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Watercolor Canvas Silky Necktie

$31.65

per tie

Qty:
1
25% off with code MARCHMADNEZZ
  • Front
    Front
  • Back
    Back
  • Rolled
    Rolled
  • Tied
    Tied
  • In Situ
    In Situ
Designed for youby BlueTrane Gifts
25% OFF SITEWIDE     |     Use Code: MARCHMADNEZZ     |      Ends Wednesday     |     See Details
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About this product
Style: Tie

Upgrade your wardrobe a custom tie from Zazzle! Design one-of-a-kind ties to match any suit, dress shirt, and occasion. Upload your own unique images and patterns, or browse thousands of stylish designs to wear in the office or on a night out in the town.

  • Dimensions:
    • Length: 55"
    • Width: 4" (at widest point)
  • Printed in vibrant full color
  • Made from 100% polyester; silky finish
  • Double-sided printing available at small upcharge. Check out the "Design Area" tab to the right to customize
  • Dry clean only
About this design
available on 37 products
Watercolor Canvas Silky Necktie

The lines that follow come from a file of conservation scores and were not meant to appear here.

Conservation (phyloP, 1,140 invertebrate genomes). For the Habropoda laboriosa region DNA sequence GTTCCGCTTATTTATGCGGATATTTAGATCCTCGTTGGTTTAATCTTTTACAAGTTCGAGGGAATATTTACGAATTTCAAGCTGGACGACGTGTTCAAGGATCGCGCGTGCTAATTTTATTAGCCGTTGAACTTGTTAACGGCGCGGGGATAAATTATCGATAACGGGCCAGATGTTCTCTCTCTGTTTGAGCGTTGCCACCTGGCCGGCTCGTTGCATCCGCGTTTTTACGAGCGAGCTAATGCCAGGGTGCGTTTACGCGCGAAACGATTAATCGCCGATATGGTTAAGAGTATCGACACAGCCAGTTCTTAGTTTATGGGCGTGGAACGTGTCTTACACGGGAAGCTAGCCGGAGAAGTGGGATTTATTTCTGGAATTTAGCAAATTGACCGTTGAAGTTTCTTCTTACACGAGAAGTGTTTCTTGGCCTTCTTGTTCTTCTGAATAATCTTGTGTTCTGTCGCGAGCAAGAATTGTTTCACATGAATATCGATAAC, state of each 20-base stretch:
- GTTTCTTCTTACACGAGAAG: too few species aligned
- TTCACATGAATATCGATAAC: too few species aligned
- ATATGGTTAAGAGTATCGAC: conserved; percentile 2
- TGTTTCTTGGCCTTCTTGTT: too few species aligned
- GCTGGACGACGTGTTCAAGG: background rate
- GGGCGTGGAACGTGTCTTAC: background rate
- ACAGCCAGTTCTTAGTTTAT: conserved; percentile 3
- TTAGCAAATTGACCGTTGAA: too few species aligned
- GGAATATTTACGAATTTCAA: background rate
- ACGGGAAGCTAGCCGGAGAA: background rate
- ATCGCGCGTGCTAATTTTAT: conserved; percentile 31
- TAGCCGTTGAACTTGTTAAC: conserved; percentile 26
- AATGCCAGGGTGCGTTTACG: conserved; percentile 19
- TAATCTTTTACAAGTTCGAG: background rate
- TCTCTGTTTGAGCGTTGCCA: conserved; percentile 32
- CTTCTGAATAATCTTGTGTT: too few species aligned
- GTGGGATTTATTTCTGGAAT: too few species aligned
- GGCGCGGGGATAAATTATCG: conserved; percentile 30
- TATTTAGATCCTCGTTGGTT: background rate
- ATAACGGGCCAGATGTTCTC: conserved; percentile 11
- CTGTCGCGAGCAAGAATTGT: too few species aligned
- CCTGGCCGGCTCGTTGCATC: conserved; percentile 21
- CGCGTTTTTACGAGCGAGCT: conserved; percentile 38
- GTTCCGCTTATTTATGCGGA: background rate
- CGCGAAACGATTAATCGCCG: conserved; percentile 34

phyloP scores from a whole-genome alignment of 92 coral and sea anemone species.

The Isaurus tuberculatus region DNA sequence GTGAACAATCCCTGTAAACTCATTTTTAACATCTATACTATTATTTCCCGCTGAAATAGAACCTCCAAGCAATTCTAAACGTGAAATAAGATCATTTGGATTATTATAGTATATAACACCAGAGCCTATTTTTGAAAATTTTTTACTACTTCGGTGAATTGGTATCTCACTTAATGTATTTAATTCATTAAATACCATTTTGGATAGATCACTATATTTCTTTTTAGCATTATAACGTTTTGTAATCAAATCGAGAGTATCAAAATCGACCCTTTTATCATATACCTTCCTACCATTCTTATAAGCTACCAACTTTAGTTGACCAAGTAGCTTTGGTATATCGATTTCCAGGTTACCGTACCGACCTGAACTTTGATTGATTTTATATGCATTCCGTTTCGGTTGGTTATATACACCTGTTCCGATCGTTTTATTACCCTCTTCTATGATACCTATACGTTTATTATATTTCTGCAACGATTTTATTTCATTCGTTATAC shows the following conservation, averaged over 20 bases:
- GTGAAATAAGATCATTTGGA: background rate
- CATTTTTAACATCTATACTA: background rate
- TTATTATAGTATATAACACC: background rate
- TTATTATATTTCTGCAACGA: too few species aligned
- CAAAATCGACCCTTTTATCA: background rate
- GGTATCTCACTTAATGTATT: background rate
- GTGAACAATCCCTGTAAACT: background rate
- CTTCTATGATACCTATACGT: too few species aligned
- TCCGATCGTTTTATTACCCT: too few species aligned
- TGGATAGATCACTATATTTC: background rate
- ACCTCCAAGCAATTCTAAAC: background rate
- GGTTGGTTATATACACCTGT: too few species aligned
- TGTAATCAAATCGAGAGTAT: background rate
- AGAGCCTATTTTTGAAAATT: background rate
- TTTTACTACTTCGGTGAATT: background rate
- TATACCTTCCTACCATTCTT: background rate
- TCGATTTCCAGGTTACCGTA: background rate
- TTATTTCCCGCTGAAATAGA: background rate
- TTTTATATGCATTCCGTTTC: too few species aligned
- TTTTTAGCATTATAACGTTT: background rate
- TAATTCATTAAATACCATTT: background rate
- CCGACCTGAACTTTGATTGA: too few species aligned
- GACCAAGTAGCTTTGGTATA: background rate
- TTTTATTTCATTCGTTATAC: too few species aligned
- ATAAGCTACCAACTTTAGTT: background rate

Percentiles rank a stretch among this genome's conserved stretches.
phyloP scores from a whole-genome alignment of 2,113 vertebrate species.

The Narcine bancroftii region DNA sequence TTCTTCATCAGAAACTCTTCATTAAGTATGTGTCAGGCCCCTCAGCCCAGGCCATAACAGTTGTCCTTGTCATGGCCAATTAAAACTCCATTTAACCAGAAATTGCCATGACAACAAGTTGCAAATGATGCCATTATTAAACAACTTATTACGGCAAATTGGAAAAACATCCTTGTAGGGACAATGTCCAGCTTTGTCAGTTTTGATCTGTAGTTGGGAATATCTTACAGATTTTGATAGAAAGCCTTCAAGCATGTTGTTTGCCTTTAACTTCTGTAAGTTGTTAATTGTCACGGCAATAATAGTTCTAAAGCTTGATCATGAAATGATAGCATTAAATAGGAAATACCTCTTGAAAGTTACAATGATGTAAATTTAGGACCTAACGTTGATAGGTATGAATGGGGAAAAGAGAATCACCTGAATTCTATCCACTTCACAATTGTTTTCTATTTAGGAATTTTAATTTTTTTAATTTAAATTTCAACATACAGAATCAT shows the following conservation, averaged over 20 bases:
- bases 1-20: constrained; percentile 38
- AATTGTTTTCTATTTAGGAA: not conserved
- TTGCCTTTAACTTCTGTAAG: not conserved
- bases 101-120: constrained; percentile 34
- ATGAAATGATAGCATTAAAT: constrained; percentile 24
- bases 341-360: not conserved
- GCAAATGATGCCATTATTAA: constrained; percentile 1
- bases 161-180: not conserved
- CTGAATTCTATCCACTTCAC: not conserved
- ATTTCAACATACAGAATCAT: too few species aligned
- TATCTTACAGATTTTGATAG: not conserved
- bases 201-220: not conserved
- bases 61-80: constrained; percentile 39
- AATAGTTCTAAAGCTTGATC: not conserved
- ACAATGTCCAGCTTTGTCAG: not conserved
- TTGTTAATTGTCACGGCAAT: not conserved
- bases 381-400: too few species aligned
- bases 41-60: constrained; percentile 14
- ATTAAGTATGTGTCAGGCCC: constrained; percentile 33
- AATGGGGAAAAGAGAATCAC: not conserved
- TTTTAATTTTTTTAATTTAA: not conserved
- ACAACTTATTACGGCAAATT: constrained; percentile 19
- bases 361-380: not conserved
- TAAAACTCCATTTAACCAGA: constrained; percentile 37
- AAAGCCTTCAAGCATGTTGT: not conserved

Watercolor Canvas Silky Necktie. Tassili n’Ajjer National Park, a part of the Sahara Desert, has a bone-dry climate with scant rainfall, yet does not blend in with Saharan dunes. Instead, the rocky plateau rises above the surrounding sand seas. Rich in geologic and human history, Tassili n’Ajjer is a United Nations Educational, Scientific and Cultural Organization (UNESCO) World Heritage Site, and covers 27,800 square miles (72,000 square kilometers) in southeastern Algeria. This image from 2000 was made from multiple observations by the Landsat 7 satellite, using a combination of infrared, near-infrared and visible light to better distinguish between the park’s various rock types. Sand appears in shades of yellow and tan. Granite rocks appear brick red. Blue areas are likely salts. As the patchwork of colors suggests, the geology of Tassili n’Ajjer is complex. The plateau is composed of sandstone around a mass of granite. Over the course of Earth's history, alternating wet and dry climates have shaped these rocks in multiple ways. Deep ravines are cut into cliff faces along the plateau’s northern margin. The ravines are remnants of ancient rivers that once flowed off the plateau into nearby lakes. Where those lakes once rippled, winds now sculpt the dunes of giant sand seas. In drier periods, winds eroded the sandstones of the plateau into 'stone forests' and natural arches. Not surprisingly, the park’s name means 'plateau of chasms.' Humans have also modified the park’s rocks. Some 15,000 engravings have so far been identified in Tassili n’Ajjer. From about 10,000 B.C. to the first few centuries A.D., successive populations also left the remains of homes and burial mounds. Image Credit: NASA
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